Debt Avalanche Method

Naturally, we have a lot of questions when we’re planning to pay off our debt. And finding the right approach that works, can be tricky.

After all, all we want to do is pay off our debt as soon as possible.

The debt avalanche method does exactly that. So, what is it? And how does it work?

There are two techniques that we can use to do this. The debt avalanche method and the debt snowball method.

Both approaches work well, but if you want to pay off your debt quickly, then only one approach rises above. The debt avalanche method.

The debt avalanche approach aims to pay off all your debt in the shortest amount of time while saving on interest.

Sounds pretty good right?

Tackle your high-interest debt first and save in interest. Debt with high interest will cost you more in the long run. So, getting rid of that as soon as possible would be in your best interest.

 

How does it work?

The avalanche method does not look at the amounts, but rather looks at the monthly interest.
The purpose of this method is to destroy that interest as soon as possible so that you end up saving over time.

The avalanche strategy focuses on paying off debt with the highest interest first. Once that debt has been paid off, the funds are transferred to the next highest-interest balance. This process is repeated until all debt is eliminated.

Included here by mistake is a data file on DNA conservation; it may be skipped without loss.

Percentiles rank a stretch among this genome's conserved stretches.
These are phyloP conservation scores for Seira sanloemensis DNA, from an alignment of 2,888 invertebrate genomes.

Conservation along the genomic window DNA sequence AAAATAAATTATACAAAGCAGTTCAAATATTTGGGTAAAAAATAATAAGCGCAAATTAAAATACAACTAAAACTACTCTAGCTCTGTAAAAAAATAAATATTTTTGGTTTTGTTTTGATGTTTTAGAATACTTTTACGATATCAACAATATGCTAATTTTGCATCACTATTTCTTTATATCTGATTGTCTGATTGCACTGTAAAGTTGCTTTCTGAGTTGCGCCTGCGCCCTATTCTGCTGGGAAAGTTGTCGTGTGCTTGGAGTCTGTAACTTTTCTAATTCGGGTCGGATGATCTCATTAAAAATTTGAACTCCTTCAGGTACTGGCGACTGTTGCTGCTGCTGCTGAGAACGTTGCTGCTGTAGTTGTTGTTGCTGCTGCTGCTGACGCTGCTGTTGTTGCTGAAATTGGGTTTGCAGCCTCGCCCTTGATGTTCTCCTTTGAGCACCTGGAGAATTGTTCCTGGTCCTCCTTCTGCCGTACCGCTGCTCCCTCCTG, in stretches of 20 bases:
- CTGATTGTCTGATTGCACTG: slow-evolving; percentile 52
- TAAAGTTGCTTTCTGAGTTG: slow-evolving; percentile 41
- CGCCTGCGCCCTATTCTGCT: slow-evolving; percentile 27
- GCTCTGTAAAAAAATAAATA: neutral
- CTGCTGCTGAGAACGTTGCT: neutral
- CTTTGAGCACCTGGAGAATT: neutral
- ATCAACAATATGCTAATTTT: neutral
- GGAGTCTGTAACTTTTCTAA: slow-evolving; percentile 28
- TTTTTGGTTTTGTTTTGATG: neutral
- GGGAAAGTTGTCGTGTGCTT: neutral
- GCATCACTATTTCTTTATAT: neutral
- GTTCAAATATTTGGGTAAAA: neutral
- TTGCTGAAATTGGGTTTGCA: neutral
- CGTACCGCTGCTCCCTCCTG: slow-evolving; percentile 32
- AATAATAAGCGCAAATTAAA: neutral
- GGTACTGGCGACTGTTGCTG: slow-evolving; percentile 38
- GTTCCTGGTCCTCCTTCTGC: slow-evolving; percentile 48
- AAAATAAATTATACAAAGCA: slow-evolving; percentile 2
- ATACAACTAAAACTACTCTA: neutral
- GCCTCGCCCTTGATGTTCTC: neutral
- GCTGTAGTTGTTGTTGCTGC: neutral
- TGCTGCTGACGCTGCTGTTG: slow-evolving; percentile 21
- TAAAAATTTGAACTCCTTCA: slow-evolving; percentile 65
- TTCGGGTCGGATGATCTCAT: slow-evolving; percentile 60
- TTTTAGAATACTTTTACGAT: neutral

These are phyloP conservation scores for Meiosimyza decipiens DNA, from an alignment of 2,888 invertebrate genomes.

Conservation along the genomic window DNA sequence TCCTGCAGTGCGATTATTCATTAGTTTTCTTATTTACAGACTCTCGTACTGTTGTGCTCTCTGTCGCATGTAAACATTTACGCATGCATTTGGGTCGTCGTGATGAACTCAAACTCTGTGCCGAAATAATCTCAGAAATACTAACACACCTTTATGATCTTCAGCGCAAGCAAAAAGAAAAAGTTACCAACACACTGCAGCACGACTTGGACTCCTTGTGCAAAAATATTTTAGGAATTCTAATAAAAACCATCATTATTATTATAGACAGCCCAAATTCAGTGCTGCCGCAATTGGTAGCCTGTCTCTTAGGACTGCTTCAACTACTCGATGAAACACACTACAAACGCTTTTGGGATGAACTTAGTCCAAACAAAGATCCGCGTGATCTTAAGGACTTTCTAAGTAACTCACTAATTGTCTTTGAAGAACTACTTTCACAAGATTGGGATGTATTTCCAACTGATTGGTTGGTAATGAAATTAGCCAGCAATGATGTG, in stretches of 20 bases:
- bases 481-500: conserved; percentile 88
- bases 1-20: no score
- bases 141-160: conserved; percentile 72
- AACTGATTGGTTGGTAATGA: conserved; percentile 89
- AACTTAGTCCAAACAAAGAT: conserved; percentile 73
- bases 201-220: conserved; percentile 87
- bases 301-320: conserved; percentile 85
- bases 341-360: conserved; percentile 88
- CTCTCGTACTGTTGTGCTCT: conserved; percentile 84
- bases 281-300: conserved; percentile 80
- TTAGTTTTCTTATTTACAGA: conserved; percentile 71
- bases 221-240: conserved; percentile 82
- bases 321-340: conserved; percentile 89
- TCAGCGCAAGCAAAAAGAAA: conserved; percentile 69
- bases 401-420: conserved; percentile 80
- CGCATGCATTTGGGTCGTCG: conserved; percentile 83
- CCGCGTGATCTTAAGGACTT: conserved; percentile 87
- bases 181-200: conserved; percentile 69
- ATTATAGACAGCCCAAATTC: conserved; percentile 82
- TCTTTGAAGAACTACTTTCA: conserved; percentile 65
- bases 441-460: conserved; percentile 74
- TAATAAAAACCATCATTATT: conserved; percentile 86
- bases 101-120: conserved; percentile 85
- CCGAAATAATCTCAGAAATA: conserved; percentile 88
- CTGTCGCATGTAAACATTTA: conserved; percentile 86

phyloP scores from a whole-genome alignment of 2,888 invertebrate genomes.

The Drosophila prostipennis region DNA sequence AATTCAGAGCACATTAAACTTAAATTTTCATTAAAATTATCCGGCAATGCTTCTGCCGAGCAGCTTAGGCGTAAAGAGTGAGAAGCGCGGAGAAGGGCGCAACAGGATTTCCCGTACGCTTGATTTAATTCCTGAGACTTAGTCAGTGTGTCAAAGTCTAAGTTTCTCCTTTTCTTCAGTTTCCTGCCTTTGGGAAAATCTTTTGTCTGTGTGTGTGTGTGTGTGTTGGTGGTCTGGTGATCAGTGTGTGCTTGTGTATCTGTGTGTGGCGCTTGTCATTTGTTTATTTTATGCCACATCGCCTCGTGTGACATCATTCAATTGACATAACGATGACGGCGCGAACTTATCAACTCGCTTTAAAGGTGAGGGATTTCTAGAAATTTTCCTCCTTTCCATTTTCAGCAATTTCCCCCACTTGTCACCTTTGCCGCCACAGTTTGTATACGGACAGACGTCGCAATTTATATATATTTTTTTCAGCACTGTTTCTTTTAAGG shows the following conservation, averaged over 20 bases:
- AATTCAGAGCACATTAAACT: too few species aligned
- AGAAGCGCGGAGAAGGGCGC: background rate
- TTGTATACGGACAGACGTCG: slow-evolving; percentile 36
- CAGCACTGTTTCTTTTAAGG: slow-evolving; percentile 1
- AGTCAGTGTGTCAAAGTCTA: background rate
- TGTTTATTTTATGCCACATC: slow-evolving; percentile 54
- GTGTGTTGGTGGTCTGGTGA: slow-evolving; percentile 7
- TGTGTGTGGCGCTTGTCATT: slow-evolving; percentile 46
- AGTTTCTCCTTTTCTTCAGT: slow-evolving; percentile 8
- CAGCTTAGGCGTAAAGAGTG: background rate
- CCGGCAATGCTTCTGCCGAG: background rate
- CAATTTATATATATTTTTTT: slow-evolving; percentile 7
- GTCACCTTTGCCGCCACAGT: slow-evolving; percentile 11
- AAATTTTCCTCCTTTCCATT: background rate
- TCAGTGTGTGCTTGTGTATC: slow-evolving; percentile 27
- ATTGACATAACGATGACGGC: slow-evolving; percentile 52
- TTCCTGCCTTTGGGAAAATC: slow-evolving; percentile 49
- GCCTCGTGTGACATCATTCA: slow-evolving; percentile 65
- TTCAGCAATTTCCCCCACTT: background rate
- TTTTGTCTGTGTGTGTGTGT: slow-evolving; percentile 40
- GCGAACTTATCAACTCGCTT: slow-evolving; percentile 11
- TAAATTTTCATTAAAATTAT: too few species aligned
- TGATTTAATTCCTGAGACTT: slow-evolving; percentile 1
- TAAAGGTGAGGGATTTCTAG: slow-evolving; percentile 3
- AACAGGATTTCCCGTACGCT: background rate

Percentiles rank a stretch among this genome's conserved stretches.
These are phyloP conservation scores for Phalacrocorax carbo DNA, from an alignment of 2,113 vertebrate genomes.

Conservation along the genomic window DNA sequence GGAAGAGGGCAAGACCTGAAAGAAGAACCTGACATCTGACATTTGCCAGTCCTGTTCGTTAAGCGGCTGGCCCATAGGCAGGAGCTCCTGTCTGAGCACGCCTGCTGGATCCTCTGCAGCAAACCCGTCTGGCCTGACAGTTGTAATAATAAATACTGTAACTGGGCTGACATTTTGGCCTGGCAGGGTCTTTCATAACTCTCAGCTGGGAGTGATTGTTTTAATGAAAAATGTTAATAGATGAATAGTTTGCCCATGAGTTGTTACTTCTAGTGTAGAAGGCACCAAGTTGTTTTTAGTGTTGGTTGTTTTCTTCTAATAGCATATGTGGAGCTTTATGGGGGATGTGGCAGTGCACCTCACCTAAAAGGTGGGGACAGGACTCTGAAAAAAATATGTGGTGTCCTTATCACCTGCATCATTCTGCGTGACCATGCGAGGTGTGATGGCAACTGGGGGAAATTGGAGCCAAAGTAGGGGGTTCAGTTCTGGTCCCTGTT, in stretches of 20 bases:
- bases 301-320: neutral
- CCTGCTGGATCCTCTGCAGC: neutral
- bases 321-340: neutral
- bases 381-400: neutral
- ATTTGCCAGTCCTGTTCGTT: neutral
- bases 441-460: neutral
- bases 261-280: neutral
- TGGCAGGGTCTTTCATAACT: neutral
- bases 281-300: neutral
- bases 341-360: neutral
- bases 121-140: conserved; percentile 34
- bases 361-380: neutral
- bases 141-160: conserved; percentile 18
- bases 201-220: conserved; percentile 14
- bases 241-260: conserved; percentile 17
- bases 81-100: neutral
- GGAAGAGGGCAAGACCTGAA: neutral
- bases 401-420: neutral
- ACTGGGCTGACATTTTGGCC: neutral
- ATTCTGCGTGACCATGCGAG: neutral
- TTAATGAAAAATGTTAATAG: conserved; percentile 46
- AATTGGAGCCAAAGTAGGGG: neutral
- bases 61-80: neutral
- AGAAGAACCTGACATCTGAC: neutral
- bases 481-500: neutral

Let’s put that in perspective.

Let’s say you are R100 000 in debt.

  • Car loan is R70 000 at 13% interest – a monthly payment of R 3 200.00
  • Credit card debt at R13 000 21% at interest – a monthly payment of R 1 210.00
  • Personal loan R17 000 at 15% interest – a monthly payment of R 590.00

Using the avalanche approach, you would pay the minimum repayment on your personal loan and car loan, while pushing as much extra money as possible into your credit card debt. You’re using most of your extra money to pay off your credit card debt because it has the highest interest.

So, let’s say that your total minimum repayments amount to R5 000 per month for all your debt. After going through your budget you’ve realised that you can free up an extra R200 per month. When you use the avalanche approach, you would pay the R5 000 minimum repayments, while using the R200 extra to tackle that credit card debt.

Once you’ve paid off your credit card debt you would use that R200 plus the minimum repayment of the credit card debt to pay off your personal loan. And once that account is paid off, you would use all your extra money to pay off your car loan.

 

How do you get started?

Now that you understand how the method works, let’s put it into action.

You want to start by making a list.

List all your debt, interest and minimum repayments.

It should look like this;

Debt #1		Interest 	Minimum repayment
Debt #2		Interest 	Minimum repayment
Debt #3		Interest 	Minimum repayment

Add up all your minimum repayments. Go over your budget and see where you can cut costs and free up any extra cash. Any extra cash is great, R10, R100 or R1 000. The idea is to pay any amount more than your minimum repayments.

Once you know how much you can pay towards your debt, start by paying off the account with the highest interest.

 

Keep that Avalanche rolling

Once you’ve paid off your highest interest account, move on to the second highest interest account. Continue doing this until you’ve reached the lowest interest account. You will have your debt paid off in no time. And best of all, you’ll be saving on interest.

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